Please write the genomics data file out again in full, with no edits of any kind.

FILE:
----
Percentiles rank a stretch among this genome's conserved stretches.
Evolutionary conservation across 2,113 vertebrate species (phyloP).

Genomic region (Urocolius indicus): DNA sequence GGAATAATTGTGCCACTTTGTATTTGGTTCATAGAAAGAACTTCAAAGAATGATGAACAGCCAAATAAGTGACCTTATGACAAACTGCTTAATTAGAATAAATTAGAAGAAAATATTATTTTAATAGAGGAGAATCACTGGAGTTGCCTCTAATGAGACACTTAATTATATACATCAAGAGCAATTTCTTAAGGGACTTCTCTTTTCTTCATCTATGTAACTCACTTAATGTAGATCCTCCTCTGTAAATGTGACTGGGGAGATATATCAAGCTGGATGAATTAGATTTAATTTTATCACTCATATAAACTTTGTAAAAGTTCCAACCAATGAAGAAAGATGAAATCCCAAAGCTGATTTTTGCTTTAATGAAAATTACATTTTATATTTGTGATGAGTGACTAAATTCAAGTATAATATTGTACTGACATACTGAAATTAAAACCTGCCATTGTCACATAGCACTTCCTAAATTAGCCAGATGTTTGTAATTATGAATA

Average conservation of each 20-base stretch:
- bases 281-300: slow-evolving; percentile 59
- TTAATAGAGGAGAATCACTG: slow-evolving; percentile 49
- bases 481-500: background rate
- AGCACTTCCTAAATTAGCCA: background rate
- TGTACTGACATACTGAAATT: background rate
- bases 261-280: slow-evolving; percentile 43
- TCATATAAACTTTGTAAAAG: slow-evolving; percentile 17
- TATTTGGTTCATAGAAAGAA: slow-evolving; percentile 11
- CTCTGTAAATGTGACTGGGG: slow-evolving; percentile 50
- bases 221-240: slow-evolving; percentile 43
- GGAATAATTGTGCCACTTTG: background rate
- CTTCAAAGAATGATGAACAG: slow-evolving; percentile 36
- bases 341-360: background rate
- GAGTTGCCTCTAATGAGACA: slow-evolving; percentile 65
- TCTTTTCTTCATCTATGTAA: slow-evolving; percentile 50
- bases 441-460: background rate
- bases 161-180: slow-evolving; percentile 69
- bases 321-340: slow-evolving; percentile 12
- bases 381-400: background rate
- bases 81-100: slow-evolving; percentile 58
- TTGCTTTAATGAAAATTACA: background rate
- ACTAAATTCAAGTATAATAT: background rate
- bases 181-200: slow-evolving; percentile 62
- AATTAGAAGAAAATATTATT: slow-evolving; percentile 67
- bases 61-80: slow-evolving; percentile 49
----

Percentiles rank a stretch among this genome's conserved stretches.
Evolutionary conservation across 2,113 vertebrate species (phyloP).

Genomic region (Urocolius indicus): DNA sequence GGAATAATTGTGCCACTTTGTATTTGGTTCATAGAAAGAACTTCAAAGAATGATGAACAGCCAAATAAGTGACCTTATGACAAACTGCTTAATTAGAATAAATTAGAAGAAAATATTATTTTAATAGAGGAGAATCACTGGAGTTGCCTCTAATGAGACACTTAATTATATACATCAAGAGCAATTTCTTAAGGGACTTCTCTTTTCTTCATCTATGTAACTCACTTAATGTAGATCCTCCTCTGTAAATGTGACTGGGGAGATATATCAAGCTGGATGAATTAGATTTAATTTTATCACTCATATAAACTTTGTAAAAGTTCCAACCAATGAAGAAAGATGAAATCCCAAAGCTGATTTTTGCTTTAATGAAAATTACATTTTATATTTGTGATGAGTGACTAAATTCAAGTATAATATTGTACTGACATACTGAAATTAAAACCTGCCATTGTCACATAGCACTTCCTAAATTAGCCAGATGTTTGTAATTATGAATA

Average conservation of each 20-base stretch:
- bases 281-300: slow-evolving; percentile 59
- TTAATAGAGGAGAATCACTG: slow-evolving; percentile 49
- bases 481-500: background rate
- AGCACTTCCTAAATTAGCCA: background rate
- TGTACTGACATACTGAAATT: background rate
- bases 261-280: slow-evolving; percentile 43
- TCATATAAACTTTGTAAAAG: slow-evolving; percentile 17
- TATTTGGTTCATAGAAAGAA: slow-evolving; percentile 11
- CTCTGTAAATGTGACTGGGG: slow-evolving; percentile 50
- bases 221-240: slow-evolving; percentile 43
- GGAATAATTGTGCCACTTTG: background rate
- CTTCAAAGAATGATGAACAG: slow-evolving; percentile 36
- bases 341-360: background rate
- GAGTTGCCTCTAATGAGACA: slow-evolving; percentile 65
- TCTTTTCTTCATCTATGTAA: slow-evolving; percentile 50
- bases 441-460: background rate
- bases 161-180: slow-evolving; percentile 69
- bases 321-340: slow-evolving; percentile 12
- bases 381-400: background rate
- bases 81-100: slow-evolving; percentile 58
- TTGCTTTAATGAAAATTACA: background rate
- ACTAAATTCAAGTATAATAT: background rate
- bases 181-200: slow-evolving; percentile 62
- AATTAGAAGAAAATATTATT: slow-evolving; percentile 67
- bases 61-80: slow-evolving; percentile 49